Strength of weak ties decides the future of work

You belong to a group or build one at work. You may call it by different names – team, department, business unit and so on. Broader the name, wider the diversity. Add the time-distance-virtuality of people involved. You get the real unified world, divided by every parameter possible to hold them together. Multiple dimensions come-to-play at once to get anything done.

Intergroup coordination is considered one of the most important aspects of effective project management. When organisations and work streams are functionally divided for efficiency, we need additional glues to make them stick together as unified workforce. Autonomy and functional depth makes them grow as silos needing a lot of negotiation and supervision for getting-things-done.

It is a common practice to make all possible attempts to get every team concerned, buy-in the overall priority of your project and accept dependencies, deliver-in-time. Since they have their priorities and conflicts, how strong is your relationship with other groups matters the most. You should establish these relationships ahead and away from the project you are currently driving. You should know the people in those groups as people. Should develop genuine appreciation for their work and contributions. Without the context of a project or initiative, these ties are weak ones. But they have the greatest strength when you are in need.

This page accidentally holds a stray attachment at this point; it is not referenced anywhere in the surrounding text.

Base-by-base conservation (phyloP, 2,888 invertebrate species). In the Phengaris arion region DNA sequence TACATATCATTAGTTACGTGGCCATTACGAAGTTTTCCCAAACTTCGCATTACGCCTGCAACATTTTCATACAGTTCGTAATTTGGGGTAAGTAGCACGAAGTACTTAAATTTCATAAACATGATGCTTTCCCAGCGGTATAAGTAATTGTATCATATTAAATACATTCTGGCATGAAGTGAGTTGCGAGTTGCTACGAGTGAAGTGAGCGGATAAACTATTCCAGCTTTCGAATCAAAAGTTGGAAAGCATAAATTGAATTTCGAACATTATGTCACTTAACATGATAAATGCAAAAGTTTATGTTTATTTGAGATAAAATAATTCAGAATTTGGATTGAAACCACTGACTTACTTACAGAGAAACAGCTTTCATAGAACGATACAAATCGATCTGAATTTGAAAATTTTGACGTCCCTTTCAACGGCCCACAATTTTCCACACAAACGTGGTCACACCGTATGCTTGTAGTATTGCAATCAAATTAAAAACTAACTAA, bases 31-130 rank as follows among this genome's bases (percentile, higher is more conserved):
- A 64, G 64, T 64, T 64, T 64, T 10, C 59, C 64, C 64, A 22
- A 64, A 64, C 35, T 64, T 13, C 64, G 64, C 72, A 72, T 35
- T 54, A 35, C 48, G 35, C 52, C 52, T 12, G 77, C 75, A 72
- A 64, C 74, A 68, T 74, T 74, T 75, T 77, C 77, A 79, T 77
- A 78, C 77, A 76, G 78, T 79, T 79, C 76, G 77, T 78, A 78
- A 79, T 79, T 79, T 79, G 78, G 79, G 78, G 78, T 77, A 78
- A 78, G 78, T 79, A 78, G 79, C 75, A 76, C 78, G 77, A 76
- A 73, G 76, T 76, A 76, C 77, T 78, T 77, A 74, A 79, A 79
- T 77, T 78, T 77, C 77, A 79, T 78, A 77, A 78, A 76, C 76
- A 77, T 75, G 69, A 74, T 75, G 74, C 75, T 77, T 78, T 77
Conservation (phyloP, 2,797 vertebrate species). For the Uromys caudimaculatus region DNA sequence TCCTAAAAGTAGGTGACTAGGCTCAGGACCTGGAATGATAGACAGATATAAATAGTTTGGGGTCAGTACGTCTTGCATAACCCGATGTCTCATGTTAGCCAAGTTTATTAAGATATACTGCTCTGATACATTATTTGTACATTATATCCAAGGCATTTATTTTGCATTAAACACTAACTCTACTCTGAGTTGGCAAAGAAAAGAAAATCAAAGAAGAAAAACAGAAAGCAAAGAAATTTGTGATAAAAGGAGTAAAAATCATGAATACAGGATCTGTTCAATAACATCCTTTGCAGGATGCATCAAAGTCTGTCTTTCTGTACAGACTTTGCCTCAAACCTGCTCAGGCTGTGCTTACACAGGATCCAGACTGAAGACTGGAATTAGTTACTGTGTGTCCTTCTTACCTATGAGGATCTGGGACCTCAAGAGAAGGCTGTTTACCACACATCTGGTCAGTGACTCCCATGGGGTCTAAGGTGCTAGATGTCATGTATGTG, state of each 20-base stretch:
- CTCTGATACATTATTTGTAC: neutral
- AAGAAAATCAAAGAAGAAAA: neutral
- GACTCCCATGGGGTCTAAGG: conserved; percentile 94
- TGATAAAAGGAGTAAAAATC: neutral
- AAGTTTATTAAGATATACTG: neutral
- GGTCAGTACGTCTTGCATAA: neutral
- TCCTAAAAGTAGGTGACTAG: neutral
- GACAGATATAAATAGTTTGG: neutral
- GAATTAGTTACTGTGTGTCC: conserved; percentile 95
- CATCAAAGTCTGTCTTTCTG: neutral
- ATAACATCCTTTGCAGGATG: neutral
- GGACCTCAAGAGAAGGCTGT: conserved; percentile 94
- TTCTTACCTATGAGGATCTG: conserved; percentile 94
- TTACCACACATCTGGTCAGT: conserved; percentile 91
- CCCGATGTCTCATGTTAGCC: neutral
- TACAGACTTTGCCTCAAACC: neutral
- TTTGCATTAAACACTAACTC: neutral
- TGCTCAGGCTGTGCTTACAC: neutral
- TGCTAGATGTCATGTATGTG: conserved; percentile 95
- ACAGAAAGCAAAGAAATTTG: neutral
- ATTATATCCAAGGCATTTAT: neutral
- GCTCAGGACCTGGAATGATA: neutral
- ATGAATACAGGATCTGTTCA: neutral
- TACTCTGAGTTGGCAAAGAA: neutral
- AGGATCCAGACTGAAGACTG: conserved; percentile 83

Get-to-know your organisation well. Well ahead of any work-relationship/requirement shows up. Nurture all functional weak ties and be useful. In places where your organisational interfaces, work-relationships and conflict-resolution-techniques fail, the strength of weak ties you have with those teams wins. It decides the future course of work.

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